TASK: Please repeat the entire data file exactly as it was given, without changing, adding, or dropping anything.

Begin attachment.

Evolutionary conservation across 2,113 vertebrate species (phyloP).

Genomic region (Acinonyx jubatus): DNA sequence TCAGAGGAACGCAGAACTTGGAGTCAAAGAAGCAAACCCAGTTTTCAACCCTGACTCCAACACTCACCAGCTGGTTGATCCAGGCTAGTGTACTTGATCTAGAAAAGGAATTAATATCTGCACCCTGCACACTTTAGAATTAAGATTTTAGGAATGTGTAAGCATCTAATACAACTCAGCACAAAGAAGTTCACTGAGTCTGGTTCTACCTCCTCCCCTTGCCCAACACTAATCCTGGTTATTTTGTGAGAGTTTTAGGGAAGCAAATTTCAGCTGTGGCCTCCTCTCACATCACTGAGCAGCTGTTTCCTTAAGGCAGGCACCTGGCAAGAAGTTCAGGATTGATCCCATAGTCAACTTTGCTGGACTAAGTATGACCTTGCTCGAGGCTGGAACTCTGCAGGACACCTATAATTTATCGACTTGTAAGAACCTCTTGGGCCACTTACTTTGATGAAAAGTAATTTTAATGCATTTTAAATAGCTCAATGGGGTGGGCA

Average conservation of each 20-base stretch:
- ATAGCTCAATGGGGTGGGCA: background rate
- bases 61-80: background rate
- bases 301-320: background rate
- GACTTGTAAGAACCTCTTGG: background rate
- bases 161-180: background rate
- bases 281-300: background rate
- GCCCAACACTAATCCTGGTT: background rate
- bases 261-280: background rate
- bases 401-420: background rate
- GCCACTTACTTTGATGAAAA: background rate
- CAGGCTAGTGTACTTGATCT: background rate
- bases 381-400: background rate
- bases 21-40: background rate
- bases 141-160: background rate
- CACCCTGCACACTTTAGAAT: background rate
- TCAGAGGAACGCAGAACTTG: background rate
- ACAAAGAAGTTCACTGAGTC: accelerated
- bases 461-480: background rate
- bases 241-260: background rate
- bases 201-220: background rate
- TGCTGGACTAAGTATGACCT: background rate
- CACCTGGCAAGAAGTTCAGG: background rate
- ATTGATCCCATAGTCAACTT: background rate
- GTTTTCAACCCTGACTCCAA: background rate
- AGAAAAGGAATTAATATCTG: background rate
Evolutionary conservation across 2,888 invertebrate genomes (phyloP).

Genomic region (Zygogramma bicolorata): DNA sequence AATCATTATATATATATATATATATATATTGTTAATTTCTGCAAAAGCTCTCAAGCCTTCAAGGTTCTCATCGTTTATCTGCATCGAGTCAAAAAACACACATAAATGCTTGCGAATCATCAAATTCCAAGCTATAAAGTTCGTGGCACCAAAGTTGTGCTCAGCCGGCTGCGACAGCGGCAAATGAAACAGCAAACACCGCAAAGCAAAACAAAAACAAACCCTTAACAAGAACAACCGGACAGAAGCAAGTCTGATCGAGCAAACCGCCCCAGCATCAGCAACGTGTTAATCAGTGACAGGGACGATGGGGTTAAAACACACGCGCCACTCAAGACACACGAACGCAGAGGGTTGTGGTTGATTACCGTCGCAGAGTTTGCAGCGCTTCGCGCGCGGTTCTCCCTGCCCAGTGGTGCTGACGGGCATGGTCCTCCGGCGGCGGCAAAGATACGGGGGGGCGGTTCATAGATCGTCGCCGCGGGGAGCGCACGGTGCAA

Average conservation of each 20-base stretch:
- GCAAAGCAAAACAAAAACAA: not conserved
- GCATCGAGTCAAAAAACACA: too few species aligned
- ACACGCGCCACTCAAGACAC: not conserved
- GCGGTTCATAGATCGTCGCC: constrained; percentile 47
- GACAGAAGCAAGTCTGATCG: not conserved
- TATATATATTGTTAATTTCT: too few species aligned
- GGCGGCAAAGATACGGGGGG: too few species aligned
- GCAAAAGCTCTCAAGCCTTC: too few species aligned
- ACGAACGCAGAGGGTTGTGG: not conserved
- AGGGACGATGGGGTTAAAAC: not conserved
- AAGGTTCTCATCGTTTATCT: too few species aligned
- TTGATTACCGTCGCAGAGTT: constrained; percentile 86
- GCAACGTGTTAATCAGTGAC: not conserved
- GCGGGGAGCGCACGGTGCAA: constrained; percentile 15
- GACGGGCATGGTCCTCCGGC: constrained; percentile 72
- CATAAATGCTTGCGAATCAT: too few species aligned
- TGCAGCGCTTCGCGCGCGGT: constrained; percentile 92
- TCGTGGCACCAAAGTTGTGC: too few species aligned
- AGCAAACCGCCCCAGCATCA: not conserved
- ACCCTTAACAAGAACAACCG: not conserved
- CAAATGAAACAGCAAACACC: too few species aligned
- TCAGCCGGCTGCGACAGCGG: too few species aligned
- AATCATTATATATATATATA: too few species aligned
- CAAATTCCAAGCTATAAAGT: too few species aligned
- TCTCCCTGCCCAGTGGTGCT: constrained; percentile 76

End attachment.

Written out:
Evolutionary conservation across 2,113 vertebrate species (phyloP).

Genomic region (Acinonyx jubatus): DNA sequence TCAGAGGAACGCAGAACTTGGAGTCAAAGAAGCAAACCCAGTTTTCAACCCTGACTCCAACACTCACCAGCTGGTTGATCCAGGCTAGTGTACTTGATCTAGAAAAGGAATTAATATCTGCACCCTGCACACTTTAGAATTAAGATTTTAGGAATGTGTAAGCATCTAATACAACTCAGCACAAAGAAGTTCACTGAGTCTGGTTCTACCTCCTCCCCTTGCCCAACACTAATCCTGGTTATTTTGTGAGAGTTTTAGGGAAGCAAATTTCAGCTGTGGCCTCCTCTCACATCACTGAGCAGCTGTTTCCTTAAGGCAGGCACCTGGCAAGAAGTTCAGGATTGATCCCATAGTCAACTTTGCTGGACTAAGTATGACCTTGCTCGAGGCTGGAACTCTGCAGGACACCTATAATTTATCGACTTGTAAGAACCTCTTGGGCCACTTACTTTGATGAAAAGTAATTTTAATGCATTTTAAATAGCTCAATGGGGTGGGCA

Average conservation of each 20-base stretch:
- ATAGCTCAATGGGGTGGGCA: background rate
- bases 61-80: background rate
- bases 301-320: background rate
- GACTTGTAAGAACCTCTTGG: background rate
- bases 161-180: background rate
- bases 281-300: background rate
- GCCCAACACTAATCCTGGTT: background rate
- bases 261-280: background rate
- bases 401-420: background rate
- GCCACTTACTTTGATGAAAA: background rate
- CAGGCTAGTGTACTTGATCT: background rate
- bases 381-400: background rate
- bases 21-40: background rate
- bases 141-160: background rate
- CACCCTGCACACTTTAGAAT: background rate
- TCAGAGGAACGCAGAACTTG: background rate
- ACAAAGAAGTTCACTGAGTC: accelerated
- bases 461-480: background rate
- bases 241-260: background rate
- bases 201-220: background rate
- TGCTGGACTAAGTATGACCT: background rate
- CACCTGGCAAGAAGTTCAGG: background rate
- ATTGATCCCATAGTCAACTT: background rate
- GTTTTCAACCCTGACTCCAA: background rate
- AGAAAAGGAATTAATATCTG: background rate
Evolutionary conservation across 2,888 invertebrate genomes (phyloP).

Genomic region (Zygogramma bicolorata): DNA sequence AATCATTATATATATATATATATATATATTGTTAATTTCTGCAAAAGCTCTCAAGCCTTCAAGGTTCTCATCGTTTATCTGCATCGAGTCAAAAAACACACATAAATGCTTGCGAATCATCAAATTCCAAGCTATAAAGTTCGTGGCACCAAAGTTGTGCTCAGCCGGCTGCGACAGCGGCAAATGAAACAGCAAACACCGCAAAGCAAAACAAAAACAAACCCTTAACAAGAACAACCGGACAGAAGCAAGTCTGATCGAGCAAACCGCCCCAGCATCAGCAACGTGTTAATCAGTGACAGGGACGATGGGGTTAAAACACACGCGCCACTCAAGACACACGAACGCAGAGGGTTGTGGTTGATTACCGTCGCAGAGTTTGCAGCGCTTCGCGCGCGGTTCTCCCTGCCCAGTGGTGCTGACGGGCATGGTCCTCCGGCGGCGGCAAAGATACGGGGGGGCGGTTCATAGATCGTCGCCGCGGGGAGCGCACGGTGCAA

Average conservation of each 20-base stretch:
- GCAAAGCAAAACAAAAACAA: not conserved
- GCATCGAGTCAAAAAACACA: too few species aligned
- ACACGCGCCACTCAAGACAC: not conserved
- GCGGTTCATAGATCGTCGCC: constrained; percentile 47
- GACAGAAGCAAGTCTGATCG: not conserved
- TATATATATTGTTAATTTCT: too few species aligned
- GGCGGCAAAGATACGGGGGG: too few species aligned
- GCAAAAGCTCTCAAGCCTTC: too few species aligned
- ACGAACGCAGAGGGTTGTGG: not conserved
- AGGGACGATGGGGTTAAAAC: not conserved
- AAGGTTCTCATCGTTTATCT: too few species aligned
- TTGATTACCGTCGCAGAGTT: constrained; percentile 86
- GCAACGTGTTAATCAGTGAC: not conserved
- GCGGGGAGCGCACGGTGCAA: constrained; percentile 15
- GACGGGCATGGTCCTCCGGC: constrained; percentile 72
- CATAAATGCTTGCGAATCAT: too few species aligned
- TGCAGCGCTTCGCGCGCGGT: constrained; percentile 92
- TCGTGGCACCAAAGTTGTGC: too few species aligned
- AGCAAACCGCCCCAGCATCA: not conserved
- ACCCTTAACAAGAACAACCG: not conserved
- CAAATGAAACAGCAAACACC: too few species aligned
- TCAGCCGGCTGCGACAGCGG: too few species aligned
- AATCATTATATATATATATA: too few species aligned
- CAAATTCCAAGCTATAAAGT: too few species aligned
- TCTCCCTGCCCAGTGGTGCT: constrained; percentile 76